Pa. charter students' skills fall far short, study reveals
From the start, Keisha Dumas knew she would never send her son to a public school in Pittsburgh.
“Even when my son was a baby, I was like, ‘He's not going to go,' ” said Dumas, a Pittsburgh Public Schools graduate.
Dumas, of the Hill District, believed the public system was struggling, so she enrolled her son, Keimon Dupree, 12, in Urban Pathways Charter School last year.
She researched other charter schools in Pittsburgh and liked Urban Pathways' academic programs.
She hasn't looked back. Her son continues to excel at Urban Pathways, consistently making the CEO List, the school's honor roll.
Nationally, charter school students surpass gains made on standardized tests by students at traditional public schools but, on average, Pennsylvania's charter students fall behind their public school peers, according to a recent study of charter schools by the Center for Research on Education Outcomes at Stanford University. The study looked at traditional and cyber charter schools.
Nationally, the study found, charter school students posted reading gains equivalent to an additional eight days of school, compared with traditional public school students. In math, the two groups were even.
In Pennsylvania, the study indicated charter students lost the equivalent of 29 days of learning in Pennsylvania System of School Assessment standardized test reading scores and 50 days of learning in PSSA math scores, according to the study.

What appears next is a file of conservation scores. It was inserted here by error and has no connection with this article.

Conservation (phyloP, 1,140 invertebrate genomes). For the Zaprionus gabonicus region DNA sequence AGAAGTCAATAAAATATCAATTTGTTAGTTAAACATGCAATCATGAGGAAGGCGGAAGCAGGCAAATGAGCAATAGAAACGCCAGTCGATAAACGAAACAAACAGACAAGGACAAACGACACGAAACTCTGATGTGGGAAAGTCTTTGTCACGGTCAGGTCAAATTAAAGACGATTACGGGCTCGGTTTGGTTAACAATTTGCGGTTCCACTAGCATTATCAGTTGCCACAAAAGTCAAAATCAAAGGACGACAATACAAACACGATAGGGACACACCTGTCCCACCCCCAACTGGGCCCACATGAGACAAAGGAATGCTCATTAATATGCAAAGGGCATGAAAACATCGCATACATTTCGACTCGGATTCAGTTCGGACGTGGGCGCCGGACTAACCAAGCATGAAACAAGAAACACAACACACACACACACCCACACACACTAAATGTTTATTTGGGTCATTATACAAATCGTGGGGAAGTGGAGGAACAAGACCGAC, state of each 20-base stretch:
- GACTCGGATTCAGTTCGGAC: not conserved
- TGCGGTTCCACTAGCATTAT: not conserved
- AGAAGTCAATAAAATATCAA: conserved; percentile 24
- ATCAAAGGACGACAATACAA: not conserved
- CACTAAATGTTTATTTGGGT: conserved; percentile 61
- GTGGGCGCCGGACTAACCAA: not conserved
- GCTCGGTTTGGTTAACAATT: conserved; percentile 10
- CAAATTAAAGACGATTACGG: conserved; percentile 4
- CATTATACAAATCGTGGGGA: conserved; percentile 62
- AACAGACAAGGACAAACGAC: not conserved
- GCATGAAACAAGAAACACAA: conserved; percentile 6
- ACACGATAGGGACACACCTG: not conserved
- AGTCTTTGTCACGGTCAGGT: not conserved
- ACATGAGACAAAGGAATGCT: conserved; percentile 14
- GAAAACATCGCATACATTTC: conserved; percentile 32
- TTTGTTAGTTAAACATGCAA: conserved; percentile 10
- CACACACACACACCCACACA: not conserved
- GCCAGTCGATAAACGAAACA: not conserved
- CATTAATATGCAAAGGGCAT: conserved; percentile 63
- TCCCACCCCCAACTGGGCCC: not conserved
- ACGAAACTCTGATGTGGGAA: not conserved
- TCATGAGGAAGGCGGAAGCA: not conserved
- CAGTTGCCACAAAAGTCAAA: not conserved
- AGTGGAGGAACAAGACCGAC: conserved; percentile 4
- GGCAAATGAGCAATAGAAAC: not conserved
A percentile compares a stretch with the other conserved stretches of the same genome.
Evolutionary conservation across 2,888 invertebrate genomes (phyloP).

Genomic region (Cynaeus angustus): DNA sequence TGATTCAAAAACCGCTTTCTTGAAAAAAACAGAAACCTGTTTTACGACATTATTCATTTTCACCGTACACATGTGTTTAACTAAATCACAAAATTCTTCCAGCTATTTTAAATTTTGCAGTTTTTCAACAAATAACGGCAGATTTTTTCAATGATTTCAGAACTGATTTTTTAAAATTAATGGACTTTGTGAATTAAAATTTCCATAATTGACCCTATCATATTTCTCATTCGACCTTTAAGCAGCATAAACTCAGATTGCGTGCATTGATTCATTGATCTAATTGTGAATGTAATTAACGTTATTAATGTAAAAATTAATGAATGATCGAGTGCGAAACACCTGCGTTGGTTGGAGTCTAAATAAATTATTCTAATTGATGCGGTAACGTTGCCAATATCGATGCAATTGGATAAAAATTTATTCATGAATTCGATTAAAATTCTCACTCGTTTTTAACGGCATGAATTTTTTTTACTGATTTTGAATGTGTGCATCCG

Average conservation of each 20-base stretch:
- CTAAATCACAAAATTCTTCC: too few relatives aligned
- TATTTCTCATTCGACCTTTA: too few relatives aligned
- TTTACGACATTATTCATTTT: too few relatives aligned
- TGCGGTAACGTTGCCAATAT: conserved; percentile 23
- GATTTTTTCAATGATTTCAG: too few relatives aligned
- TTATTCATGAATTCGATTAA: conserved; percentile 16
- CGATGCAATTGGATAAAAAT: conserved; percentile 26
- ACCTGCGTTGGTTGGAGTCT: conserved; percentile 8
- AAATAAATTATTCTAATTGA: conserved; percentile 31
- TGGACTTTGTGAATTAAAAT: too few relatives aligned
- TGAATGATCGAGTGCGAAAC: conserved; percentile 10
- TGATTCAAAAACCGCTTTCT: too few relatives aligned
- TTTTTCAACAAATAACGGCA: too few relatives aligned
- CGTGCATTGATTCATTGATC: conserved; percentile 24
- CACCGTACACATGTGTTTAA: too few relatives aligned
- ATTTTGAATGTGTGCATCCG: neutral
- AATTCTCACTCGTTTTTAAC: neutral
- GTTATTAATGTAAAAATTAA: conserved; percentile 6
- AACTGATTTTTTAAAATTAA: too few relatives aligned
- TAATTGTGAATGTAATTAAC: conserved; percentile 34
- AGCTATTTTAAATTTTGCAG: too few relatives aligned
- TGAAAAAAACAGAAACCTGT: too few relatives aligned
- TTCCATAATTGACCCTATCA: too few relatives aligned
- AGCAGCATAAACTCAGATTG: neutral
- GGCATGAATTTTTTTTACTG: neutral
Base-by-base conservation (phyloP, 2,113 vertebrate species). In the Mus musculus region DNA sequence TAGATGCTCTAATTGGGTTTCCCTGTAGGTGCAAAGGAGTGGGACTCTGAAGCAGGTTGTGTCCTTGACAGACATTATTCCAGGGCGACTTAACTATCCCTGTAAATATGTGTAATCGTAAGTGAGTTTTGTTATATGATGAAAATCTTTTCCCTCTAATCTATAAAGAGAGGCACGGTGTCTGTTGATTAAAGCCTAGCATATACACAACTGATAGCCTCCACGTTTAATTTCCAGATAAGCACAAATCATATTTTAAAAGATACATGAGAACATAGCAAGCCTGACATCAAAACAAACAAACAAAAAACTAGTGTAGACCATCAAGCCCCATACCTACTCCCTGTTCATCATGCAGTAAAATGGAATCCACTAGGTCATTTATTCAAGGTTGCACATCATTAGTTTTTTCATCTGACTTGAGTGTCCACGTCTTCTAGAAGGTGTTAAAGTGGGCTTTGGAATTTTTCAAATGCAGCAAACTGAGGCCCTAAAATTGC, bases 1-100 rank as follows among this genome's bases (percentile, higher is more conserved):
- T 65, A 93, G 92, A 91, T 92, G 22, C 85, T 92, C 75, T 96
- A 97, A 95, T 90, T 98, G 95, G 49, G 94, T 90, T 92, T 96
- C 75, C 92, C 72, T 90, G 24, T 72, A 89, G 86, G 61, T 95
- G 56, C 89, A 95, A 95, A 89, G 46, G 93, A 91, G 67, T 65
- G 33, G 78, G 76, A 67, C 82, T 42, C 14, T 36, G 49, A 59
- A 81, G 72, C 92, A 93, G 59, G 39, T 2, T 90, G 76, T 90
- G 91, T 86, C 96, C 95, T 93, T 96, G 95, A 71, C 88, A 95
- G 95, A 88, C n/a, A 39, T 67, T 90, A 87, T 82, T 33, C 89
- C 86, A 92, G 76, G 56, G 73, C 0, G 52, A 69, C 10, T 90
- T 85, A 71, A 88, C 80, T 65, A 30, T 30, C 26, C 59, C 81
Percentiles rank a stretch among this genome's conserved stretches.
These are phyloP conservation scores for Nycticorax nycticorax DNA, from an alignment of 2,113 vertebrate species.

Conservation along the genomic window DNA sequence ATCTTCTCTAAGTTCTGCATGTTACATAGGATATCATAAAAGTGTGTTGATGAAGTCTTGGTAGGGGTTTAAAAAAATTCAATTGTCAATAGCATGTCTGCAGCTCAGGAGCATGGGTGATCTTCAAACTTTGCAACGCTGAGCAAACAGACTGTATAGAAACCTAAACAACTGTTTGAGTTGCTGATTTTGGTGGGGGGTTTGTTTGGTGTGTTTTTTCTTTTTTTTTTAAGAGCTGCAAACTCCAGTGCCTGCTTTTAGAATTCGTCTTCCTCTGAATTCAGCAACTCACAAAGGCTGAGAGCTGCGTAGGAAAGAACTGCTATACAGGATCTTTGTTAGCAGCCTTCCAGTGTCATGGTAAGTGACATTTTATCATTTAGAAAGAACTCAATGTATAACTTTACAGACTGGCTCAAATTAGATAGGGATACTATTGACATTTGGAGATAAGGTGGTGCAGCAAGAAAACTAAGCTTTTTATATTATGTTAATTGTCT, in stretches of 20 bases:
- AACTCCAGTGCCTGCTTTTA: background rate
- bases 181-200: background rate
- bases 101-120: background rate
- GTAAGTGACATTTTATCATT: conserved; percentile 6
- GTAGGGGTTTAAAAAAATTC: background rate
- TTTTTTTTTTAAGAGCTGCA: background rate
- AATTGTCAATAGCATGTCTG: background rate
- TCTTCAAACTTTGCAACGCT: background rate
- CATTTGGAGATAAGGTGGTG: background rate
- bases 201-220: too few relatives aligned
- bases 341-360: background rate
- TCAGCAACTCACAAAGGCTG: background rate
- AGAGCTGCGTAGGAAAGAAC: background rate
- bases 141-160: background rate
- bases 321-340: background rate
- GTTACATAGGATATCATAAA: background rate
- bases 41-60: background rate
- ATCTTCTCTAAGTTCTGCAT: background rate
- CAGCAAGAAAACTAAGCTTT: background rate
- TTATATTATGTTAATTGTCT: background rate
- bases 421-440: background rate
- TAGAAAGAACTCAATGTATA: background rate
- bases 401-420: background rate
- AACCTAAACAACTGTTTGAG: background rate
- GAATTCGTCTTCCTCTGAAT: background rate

Charter schools are self-managed public schools funded by school districts, which pay a fee set by the state for each student. They are considered more flexible than traditional public schools and are overseen by the state Department of Education.
Dev Davis, research manager for the Stanford study, said it is important to note that researchers found wide differences in scores between each charter school. Some make adequate yearly progress, as determined by the Education Department; in others, most students do not reach proficient levels.
Urban Pathways, for example, did not meet AYP in 2012 and received a “warning” from the state.
Young Scholars of Western Pennsylvania, a charter school in Baldwin-Whitehall School District that caters to students who do not speak English as a first language, also did not meet AYP.
Coordinator and math teacher Kamil Toprak said the school has an uphill battle in trying to assimilate students from six districts and different cultural backgrounds.
On the other hand, Propel Charter Schools, with the exception of Propel Northside, all made AYP, according to state records.
“I think, as you know, there's a lot of variation,” said Jeremy Resnick, executive director. “There's good schools and not good schools.”
This sizable difference in standardized test performance across charter schools is something the Department of Education should control through stricter regulations, said Robert P. Strauss, professor of economics and public policy at Carnegie Mellon University.